And, finally (but imminently relevant to our current crisis), there is a limit to the effectiveness of monetary policy alone in generating aggregate demand in times of great uncertainty. As has been amply explained by Keynes, private actors in the economy can be driven by excessive fear and low interest rates alone may not be able to sustain credit creation. Viewed alternatively, private actors may take actions that are individually rational, based on their projection of how other actors may be reasonably expected to behave, but taken in aggregate such actions could drive the economy far below its productive potential, in other words, creating a depression.
Managing aggregate demand through public sector spending is much more direct and easy to understand. While Keynes had long ago established the need for fiscal policy response to prevent financial crises, active state management of aggregate demand has fallen out of favor recently because of the practical difficulties in implementing effective Keynesian stimuli.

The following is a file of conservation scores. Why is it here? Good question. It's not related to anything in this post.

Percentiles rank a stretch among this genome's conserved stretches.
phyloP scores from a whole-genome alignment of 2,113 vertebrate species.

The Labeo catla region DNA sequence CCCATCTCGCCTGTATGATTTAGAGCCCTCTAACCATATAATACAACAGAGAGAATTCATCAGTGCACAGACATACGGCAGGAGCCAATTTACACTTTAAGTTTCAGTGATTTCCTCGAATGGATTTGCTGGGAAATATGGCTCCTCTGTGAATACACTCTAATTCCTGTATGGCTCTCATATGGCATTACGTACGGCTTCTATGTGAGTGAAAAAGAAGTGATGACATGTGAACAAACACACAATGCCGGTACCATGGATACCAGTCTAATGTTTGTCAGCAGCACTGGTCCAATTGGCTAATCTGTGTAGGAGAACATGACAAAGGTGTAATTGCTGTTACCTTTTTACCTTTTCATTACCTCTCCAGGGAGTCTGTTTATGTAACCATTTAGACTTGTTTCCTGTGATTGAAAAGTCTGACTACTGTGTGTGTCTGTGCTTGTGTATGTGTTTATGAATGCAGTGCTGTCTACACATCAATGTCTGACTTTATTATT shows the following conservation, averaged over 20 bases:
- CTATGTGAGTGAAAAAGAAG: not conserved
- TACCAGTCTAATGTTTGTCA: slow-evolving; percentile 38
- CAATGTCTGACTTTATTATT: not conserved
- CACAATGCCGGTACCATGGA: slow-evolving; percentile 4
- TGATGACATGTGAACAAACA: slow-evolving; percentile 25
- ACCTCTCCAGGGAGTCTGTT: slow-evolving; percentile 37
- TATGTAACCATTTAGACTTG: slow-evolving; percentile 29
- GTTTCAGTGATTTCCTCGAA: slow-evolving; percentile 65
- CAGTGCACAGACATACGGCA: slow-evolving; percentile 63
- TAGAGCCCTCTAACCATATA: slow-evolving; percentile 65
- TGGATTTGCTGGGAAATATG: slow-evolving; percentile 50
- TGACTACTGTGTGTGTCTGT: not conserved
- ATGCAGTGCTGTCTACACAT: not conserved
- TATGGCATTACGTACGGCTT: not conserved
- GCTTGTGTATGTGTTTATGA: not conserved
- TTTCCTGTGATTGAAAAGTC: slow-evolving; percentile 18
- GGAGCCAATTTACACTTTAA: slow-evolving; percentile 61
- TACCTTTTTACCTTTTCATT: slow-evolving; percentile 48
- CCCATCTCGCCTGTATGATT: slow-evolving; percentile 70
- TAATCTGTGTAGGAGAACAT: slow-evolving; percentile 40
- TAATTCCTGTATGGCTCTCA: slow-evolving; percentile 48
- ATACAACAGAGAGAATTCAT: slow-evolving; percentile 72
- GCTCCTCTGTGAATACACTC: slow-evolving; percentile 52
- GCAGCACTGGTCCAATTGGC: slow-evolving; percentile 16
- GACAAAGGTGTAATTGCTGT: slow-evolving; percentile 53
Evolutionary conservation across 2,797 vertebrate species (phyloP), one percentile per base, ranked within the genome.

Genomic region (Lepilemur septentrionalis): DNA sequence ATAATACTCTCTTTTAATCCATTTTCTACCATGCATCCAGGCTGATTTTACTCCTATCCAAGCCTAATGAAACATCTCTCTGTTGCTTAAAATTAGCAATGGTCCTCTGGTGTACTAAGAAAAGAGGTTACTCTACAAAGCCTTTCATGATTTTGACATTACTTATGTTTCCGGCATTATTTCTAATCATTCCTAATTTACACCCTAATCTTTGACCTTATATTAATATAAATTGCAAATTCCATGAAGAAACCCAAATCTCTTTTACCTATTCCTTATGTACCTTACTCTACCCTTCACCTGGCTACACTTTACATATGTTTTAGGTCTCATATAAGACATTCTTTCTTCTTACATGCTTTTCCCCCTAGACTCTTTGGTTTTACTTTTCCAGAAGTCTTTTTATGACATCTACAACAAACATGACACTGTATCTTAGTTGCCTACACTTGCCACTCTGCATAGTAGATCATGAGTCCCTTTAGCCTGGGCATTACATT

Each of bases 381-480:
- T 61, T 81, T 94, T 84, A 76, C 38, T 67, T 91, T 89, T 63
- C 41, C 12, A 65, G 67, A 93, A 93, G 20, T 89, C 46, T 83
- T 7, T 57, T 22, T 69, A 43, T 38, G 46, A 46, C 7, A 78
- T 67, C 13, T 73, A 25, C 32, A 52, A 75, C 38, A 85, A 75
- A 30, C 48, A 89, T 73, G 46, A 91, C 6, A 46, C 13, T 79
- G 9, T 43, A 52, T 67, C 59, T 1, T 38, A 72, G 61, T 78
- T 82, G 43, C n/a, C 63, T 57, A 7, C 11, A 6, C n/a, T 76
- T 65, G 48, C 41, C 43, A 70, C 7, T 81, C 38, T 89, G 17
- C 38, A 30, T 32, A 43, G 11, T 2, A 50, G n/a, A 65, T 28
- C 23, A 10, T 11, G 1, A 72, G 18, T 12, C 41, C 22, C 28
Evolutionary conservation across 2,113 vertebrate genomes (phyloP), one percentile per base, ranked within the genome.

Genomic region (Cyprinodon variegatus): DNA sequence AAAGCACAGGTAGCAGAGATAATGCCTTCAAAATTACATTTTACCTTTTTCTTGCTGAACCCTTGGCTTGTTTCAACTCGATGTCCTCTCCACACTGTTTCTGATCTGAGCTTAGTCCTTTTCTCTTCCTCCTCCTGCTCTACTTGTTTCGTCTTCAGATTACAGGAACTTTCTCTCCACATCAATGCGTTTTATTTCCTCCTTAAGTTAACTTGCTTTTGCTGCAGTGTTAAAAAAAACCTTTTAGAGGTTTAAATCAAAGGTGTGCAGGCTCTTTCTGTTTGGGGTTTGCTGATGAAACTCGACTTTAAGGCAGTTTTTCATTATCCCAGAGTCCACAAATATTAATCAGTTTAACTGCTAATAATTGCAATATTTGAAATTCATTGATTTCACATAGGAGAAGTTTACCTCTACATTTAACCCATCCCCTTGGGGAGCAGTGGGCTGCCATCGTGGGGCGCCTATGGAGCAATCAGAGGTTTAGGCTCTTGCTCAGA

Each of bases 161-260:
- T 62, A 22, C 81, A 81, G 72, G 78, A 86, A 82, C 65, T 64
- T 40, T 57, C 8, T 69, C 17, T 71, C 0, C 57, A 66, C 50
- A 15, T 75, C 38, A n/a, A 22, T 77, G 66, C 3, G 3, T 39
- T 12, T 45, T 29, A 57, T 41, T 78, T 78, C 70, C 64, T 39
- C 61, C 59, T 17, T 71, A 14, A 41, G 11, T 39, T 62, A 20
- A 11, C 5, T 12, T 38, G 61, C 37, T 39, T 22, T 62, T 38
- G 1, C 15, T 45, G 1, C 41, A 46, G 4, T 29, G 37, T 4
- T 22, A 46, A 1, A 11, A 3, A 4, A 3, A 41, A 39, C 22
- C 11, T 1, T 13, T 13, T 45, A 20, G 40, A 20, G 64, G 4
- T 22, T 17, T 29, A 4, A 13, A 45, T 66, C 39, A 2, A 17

Direct government spending is necessarily a political decision and governments must decide how much to spend and which sectors should benefit from the stimulus. Even if such decisions can be arrived at rationally, the delay involved in arriving at a decision may well mean that the response becomes unnecessary for normal inventory-cycle-driven recessions yet may well be too late or insufficient to address a true financial crisis to minimize damage to the real economy.
While it is easy to convince people of the need for additional government spending in times of recession, withdrawing such spending during normal times is hard. Since only changes in public spending have the desired effects -- progressively applying more and more government spending becomes the political reality if short-term stimuli cannot be withdrawn and become institutionalized. Over time this leads to an over-sized public sector to the detriment of private sector capital formation and long-term growth of the economy.